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The key to effective delegation

To become an effective and successful leader, one must know the importance of delegation and focus on other areas that make a great difference for the success of the project. A delegation of tasks also helps to manage people effectively in a team. Delegation tasks not only frees a person to focus on their imperative assignments but also helps in the growth and development of other people in the team. When done correctly, it motivates the person to whom the tasks are delegated, which, as a result, contributes to their professional development.

Delegation involves:

  • Clear allocation of assignments and responsibilities.
  • Placing well-defined objectives and measures.
  • Supervising the process, progress, and outcomes.

Here are some of the points that one should keep the following in mind to delegate efficiently.

Prepare

The key to effective delegation is preparing groundwork, which requires careful planning and development of tasks that are being delegated. Designing a clear map of the required tasks will save time and provide clear objectives to the person who will perform those tasks. The purpose here is to be specific and identify responsibilities that need to be assigned, which requires clear communication of the tasks.

Pareto’s Principle 

The Pareto Principle, named after Italian economist Vilfredo Pareto, or The 80/20 Rule, 

Effective managers do not delegate the 20 percent of tasks that affects 80 percent of results, but exactly the opposite. Delegating unimportant tasks such as administrative work that are neither sensitive nor high-risk can be a better option than handing over key tasks. Moreover, these tasks should be delegated based on one’s potential to ensure maximum productivity and effective results.

Challenge and motivate

When deciding whom to delegate certain tasks to, smart managers take many factors into consideration such as individual’s skill sets, nature of the assignment, opportunities for growth, among others. This requires having a good understanding of aptitudes and competencies of the team members.

Clear Explanation

Managers should provide a clear explanation of tasks and responsibility including the expected outcome to ascertain that the person to whom the work is delegated is able to understand the work and is able to complete it in an effective manner.

Take a personal interest in the progress of the delegated task

Managers should provide guidance for the resources that may be required to complete the task. Requesting regular update of tasks and willing to provide assistance, if required, is valuable. However, this should be done without being intrusive, which will give the impression of untrustworthiness to the team member. This can be done by keeping an environment of open communication.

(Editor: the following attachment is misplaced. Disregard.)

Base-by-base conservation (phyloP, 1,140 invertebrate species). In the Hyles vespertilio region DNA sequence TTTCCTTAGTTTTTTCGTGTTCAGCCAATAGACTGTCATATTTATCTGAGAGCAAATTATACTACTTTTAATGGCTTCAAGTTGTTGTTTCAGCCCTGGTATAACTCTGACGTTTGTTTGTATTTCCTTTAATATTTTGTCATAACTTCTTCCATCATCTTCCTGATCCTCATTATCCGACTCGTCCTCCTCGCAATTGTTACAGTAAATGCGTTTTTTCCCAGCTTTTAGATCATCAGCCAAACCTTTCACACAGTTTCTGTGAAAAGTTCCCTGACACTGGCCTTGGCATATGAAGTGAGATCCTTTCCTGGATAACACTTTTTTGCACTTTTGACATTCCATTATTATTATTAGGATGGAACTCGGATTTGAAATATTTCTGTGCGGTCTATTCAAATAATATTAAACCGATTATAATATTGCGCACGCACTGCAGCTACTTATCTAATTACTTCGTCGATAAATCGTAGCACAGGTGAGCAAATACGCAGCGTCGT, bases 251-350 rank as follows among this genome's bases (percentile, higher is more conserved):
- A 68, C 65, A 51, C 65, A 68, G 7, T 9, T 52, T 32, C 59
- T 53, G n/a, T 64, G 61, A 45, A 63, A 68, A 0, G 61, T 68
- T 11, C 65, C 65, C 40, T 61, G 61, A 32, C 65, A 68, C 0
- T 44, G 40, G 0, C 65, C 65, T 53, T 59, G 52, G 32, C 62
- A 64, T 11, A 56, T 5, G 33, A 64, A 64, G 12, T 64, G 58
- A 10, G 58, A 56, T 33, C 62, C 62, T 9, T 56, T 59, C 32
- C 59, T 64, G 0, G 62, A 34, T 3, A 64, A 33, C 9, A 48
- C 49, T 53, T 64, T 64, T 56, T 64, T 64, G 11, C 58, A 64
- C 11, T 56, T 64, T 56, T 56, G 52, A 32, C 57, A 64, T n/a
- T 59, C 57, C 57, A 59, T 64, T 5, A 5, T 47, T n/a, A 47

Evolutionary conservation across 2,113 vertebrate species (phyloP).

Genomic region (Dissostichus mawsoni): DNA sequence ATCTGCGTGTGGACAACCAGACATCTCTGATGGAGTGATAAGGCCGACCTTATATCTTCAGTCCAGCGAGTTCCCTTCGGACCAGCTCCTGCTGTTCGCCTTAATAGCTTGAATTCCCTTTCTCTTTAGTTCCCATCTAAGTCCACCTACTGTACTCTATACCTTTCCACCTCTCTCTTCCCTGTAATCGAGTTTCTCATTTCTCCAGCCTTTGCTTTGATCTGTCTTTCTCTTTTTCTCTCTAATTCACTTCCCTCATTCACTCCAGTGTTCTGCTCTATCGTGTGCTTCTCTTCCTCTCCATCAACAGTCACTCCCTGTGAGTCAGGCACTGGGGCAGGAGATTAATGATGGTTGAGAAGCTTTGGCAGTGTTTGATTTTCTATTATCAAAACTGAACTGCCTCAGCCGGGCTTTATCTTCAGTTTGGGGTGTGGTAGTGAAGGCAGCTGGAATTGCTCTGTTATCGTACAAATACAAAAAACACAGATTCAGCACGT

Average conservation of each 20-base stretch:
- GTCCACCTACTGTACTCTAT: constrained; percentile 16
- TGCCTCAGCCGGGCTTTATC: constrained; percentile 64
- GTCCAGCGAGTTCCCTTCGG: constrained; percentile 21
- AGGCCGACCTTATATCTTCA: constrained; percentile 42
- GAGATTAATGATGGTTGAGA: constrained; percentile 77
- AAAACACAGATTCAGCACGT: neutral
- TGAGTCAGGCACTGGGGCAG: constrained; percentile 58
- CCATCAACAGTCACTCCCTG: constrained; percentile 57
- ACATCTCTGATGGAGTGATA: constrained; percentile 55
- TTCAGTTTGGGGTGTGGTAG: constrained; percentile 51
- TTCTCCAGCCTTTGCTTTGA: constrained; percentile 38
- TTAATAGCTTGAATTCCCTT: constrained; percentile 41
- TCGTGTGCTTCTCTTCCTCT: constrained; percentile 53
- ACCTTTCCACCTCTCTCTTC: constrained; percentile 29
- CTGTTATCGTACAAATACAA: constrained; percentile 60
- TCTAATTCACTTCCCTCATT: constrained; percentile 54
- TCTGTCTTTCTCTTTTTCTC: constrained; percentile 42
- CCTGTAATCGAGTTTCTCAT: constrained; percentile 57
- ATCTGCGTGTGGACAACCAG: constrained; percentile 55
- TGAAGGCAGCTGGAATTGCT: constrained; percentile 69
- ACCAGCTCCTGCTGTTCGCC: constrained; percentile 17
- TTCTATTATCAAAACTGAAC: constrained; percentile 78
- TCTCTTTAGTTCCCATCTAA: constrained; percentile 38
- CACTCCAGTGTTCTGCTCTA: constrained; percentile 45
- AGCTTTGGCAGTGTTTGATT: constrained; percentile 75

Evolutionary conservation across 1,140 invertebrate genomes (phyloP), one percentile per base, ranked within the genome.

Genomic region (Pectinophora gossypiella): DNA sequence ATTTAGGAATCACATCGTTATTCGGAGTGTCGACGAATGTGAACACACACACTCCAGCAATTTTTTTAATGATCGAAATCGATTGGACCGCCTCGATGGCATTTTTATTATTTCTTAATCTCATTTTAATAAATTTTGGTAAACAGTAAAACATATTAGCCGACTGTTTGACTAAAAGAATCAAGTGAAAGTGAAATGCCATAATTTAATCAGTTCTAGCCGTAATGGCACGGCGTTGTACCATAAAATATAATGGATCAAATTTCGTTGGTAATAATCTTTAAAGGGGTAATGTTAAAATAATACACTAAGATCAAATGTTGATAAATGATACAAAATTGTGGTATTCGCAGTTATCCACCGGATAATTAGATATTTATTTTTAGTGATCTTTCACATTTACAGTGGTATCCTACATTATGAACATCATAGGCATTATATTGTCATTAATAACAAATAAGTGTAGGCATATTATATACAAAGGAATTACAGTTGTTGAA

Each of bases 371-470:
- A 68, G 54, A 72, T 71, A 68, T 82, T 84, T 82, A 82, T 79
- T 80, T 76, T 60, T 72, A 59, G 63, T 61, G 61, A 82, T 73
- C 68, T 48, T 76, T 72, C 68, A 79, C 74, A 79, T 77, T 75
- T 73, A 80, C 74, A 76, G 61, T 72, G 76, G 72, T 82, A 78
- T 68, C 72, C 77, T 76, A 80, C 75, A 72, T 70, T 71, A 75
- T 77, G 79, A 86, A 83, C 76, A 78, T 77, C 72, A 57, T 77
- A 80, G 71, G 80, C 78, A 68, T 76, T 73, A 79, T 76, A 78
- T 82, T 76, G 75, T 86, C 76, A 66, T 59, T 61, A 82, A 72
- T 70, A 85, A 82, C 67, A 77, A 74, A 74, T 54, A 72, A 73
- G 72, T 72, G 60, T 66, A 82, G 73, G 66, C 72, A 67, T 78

Evaluate and reward

Evaluation of results is more crucial than methods. If the assignments were achieved competently by the team, they should be informed of their success. In case of insufficient performance, the manager should analyse and provide effective feedback.

With practice, the delegation process becomes faster and seamless. As mentioned previously, not only does it help in reducing managers from getting exhausted from work, but it also helps the team to grow together. Moreover, it provides the manager with an opportunity to identify the strengths of their team members.

It also boosts team morale and enthusiasm, enabling them to dive in the challenging projects together. The saying “if you want the job done right, you should do it yourself” is no more applicable in today’s highly competitive and task-oriented era. A better approach is to “delegate effectively if you want a job well done.”

Developing Mental Strength

We all have ups and downs in life and experience some really tough times. How we handle these times is a sure sign of mental strength. Avoiding emotional times and difficult situations will not serve as well and will make you vulnerable to when the tough times come.

I remember as a young police officer dealing with death, violence and witnessing incidents that simply stay with you. I developed my own mental strength on the go. It helped me years later experiencing family bereavements and stresses in the workplace. I explore how to develop mental strength

What is mental strength?

Mental strength means that you regulate your emotions, manage your thoughts, and behave in a positive manner, despite your circumstances.

Picture a mentally strong person. Whether you imagine a real person or just think about the characteristics of a strong person, you are most likely thinking about qualities like resilience and perseverance.

This is exactly what mental strength is all about – the ability to remain calm and composed under pressure.

When a disaster strikes, mental strength helps you look beyond the disappointment and tears, quickly helping you to move forward.

Mental strength means you aren’t stifled still in the face of adversity.

You can think of mental strength as your companion. That one friend who sticks by you in good and bad times telling you to keep moving and pushing forward. It’s the inner voice of respect, trust and confidence.

Stop Negative Thoughts

Although most of us don’t spend time thinking about our thoughts, increasing your awareness of your thinking habits proves useful in building resilience. Exaggerated, negative thoughts, such as, “I can’t ever do anything right,” hold you back from reaching your full potential. Catch your negative thoughts before they spiral out of control and influence your behavior.

Identify and replace overly negative thoughts with thoughts that are more productive. Productive thoughts don’t need to be extremely positive, but should be realistic. A more balanced thought may be, “I have some weaknesses, but I also have plenty of strengths.” Changing your thoughts requires constant monitoring, but the process can be instrumental in helping you become your best self.

Increase Emotional Intelligence

Allowing your emotions to control your life will deplete your mental strength. While there’s nothing wrong with being in a bad mood sometimes, staying stuck in a negative rut can be a slippery slope: